Violent Crime Spikes in Anaheim But Down in Most of OC and Irvine Remains Safest U.S. City

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What does Anaheim have in common with El Cajon, Temecula, Ventura and San Bernardino?

I mean besides the exact same strip malls, fast-food joints and foreclosure signs.

It's the distinction of being a Southern California city with more than 100,000 residents and a significant spike in violent crime.

Anaheim reported a 10 percent jump in violent crime, going from 1,161 in 2010 to 1,281 last year, according to the FBI's annual preliminary Uniform Crime Report, which also shows murders jumped from 7 in '10 to 15 in '11, forcible rapes increased from 88 to 105, and robberies spiked from 574 to 715 in the city of 340,218.

By the way, this is the same collection of FBI data that concluded Irvine was the safest city in the U.S. for the eighth straight year. With a population of 214,872, Irvine had only 120 reports of violent crimes in both 2010 and 2011.

At least Toontown can still say it's not the unsafest city in the U.S.--heck, not even SoCal. Murder, forcible rape, robbery and aggravated assault--the fearsome foursome that composes violent crime--rose 37 percent in El Cajon, 28 percent in Temecula, 24 percent in Ventura and 15 percent in San Bernardino in 2011.

Thomas W. Ward, a USC anthropology professor and author of Gangsters Without Borders, which is about the Salvadoran gang MS-13, blames the spikes on gangs increasingly crime-ing it up, even in areas not used to such mayhem.

"There are spikes in activity often in places that did not see very much gang activity in the past," Ward reportedly tells KNBC News 4. "Gang members are moving into new areas to get away from problems they're having. . . . It only takes a few cases to make the numbers jump out."

Also showing an uptick in violent crime from 2010 to 2011, according to the FBI stats, was Anaheim-adjacent Orange (pop. 138,020, up from 150 to 157), while Long Beach (pop. 467,691) had such nonsense rise from 2,720 to 2,857. Where did many of these violent crimes take place? Anaheim Street. Coincidence?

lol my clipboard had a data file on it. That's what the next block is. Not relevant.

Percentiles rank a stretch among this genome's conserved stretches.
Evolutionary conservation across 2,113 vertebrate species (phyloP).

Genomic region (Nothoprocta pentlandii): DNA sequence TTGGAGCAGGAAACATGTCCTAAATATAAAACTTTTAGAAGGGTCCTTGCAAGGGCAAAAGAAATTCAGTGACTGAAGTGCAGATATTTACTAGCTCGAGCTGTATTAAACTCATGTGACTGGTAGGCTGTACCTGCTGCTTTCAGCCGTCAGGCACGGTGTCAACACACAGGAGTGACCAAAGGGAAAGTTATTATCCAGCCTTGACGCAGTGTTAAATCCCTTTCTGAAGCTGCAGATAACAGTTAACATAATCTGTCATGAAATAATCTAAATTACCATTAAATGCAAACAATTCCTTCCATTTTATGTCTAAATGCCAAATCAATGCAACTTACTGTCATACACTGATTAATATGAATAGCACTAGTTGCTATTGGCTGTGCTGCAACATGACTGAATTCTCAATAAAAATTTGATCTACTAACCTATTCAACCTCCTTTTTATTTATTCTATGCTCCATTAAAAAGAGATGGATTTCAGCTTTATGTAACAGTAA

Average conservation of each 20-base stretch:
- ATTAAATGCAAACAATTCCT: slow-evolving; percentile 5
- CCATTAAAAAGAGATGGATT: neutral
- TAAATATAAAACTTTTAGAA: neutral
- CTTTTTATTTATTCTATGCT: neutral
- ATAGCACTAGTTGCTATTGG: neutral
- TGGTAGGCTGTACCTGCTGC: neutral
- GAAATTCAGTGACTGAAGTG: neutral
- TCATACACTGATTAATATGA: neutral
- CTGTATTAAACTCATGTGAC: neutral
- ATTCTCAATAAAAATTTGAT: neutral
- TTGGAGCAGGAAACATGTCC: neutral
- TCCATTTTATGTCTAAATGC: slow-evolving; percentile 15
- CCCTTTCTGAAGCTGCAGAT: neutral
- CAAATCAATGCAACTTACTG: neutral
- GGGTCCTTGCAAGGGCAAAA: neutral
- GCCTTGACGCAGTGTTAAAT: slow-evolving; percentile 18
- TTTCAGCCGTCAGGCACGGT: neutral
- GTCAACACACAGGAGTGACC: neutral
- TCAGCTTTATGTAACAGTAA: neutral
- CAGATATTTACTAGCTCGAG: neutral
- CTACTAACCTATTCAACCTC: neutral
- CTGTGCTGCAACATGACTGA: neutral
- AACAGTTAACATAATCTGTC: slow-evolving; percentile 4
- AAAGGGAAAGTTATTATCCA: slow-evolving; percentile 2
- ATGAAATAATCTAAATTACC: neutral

Meanwhile, other Orange County cities mirrored the overall U.S., where violent crimes were down 4 percent in 2011. These include Costa Mesa (pop. 111,253) from 240 to 231; Fullerton (136,750) from 425 to 306; Garden Grove (172,892) from 539 to 449; Huntington Beach (192,226) from 449 to 406; and, yes haters, even Santa Ana (328,323) from 1,510 to 1,313.

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11 comments
WideStance
WideStance

You might want to retrace my interesting web journey- I visited the home pages of Housing Agencies from Orange County, Santa Ana, Garden Grove, and Anaheim.-

SA:" Not currently accepting Applications-Wait List Closed"

OC "Not Accepting Applications Now" (Has links to Anaheim, SA, GG)

GG"Currently not accepting new Applications"

Anaheim "Welcome - Here's how to apply......."

And the city is falling over itself with variances, etc for the MULTI STORY So-Called "Platinum Triangle housing that displaced industry on Katella Ave - After packing all this high density near the worst OC intersection (Orange Crush) of 3 freeways, will the developers leave with all the 'platinum' and rechristen the new "Plutonium Triangle"??? The other Anaheim problem areas, as well as those in Santa Ana, and elsewhere, weren't BUILT to be problems, but didn't have enough vision to AVOID it, either! History repeats?????

mitch young
mitch young

I believe 'developers' are the leading contributors to municipal and county candidates for office. Oh, and 'development' "creates jobs". Remember this phrase, Mr. or Mrs. Pena "privatized profits, socialized costs".

Tpena95
Tpena95

To Mitch:The Anaheim City Council Is always crying that they have to cut back on services and put firetrucks out of service and hire private contractors so they can save.What do they go do approve 2 new High Rise Hotels that are still in the works and a bunch of condos over by the Angel Stadium...They the Council will never have enough for anything if they keep on building and building, They will never have enough services ever ENOUGH IS ENOUGH........

Dave
Dave

I was responding to his claim that Anaheim is overcrowded because of low income wages. My point was that most employees probably come from cities, not Anaheim.

mitch young
mitch young

Say's law -- supply creates it's own demand. Mass immigration of nice, hard working, but low education and low skilled folks creates a large supply of hotel maids, groundskeepers, burger flippers, who will work for cheap. Businesses respond to that. If Disney had to pay, say, $26 / hour to attract a chambermaid, versus $13 dollars and hour, they'd build less.

Dave
Dave

What percentage do you think lives and works in Anacrime? Probably pretty low. I would say a higher percentage lives in Santa Ana and commutes on the bus to Anaheim.

Tpena95
Tpena95

The problem is Anaheim creates minimum wage jobs,especially in the service sector area.Then those workers double up in low income apartments and creats a dense overpopulated area wich overflows to adjoining neighorhood.Stop creating low level jobs..City Council needs to put a end to all of it...Anaheim is are alredy ""OVERCROWDED"

Paul
Paul

I dont believe that the crime is truly down. I think they may be manipulating the numbers by the way they report the crimes and reduce them in the severity. This has been done before. 

mitch young
mitch young

"What does Anaheim have in common with El Cajon, Temecula, Ventura and San Bernardino?" An influx of Mexicans and those of even darker hue?

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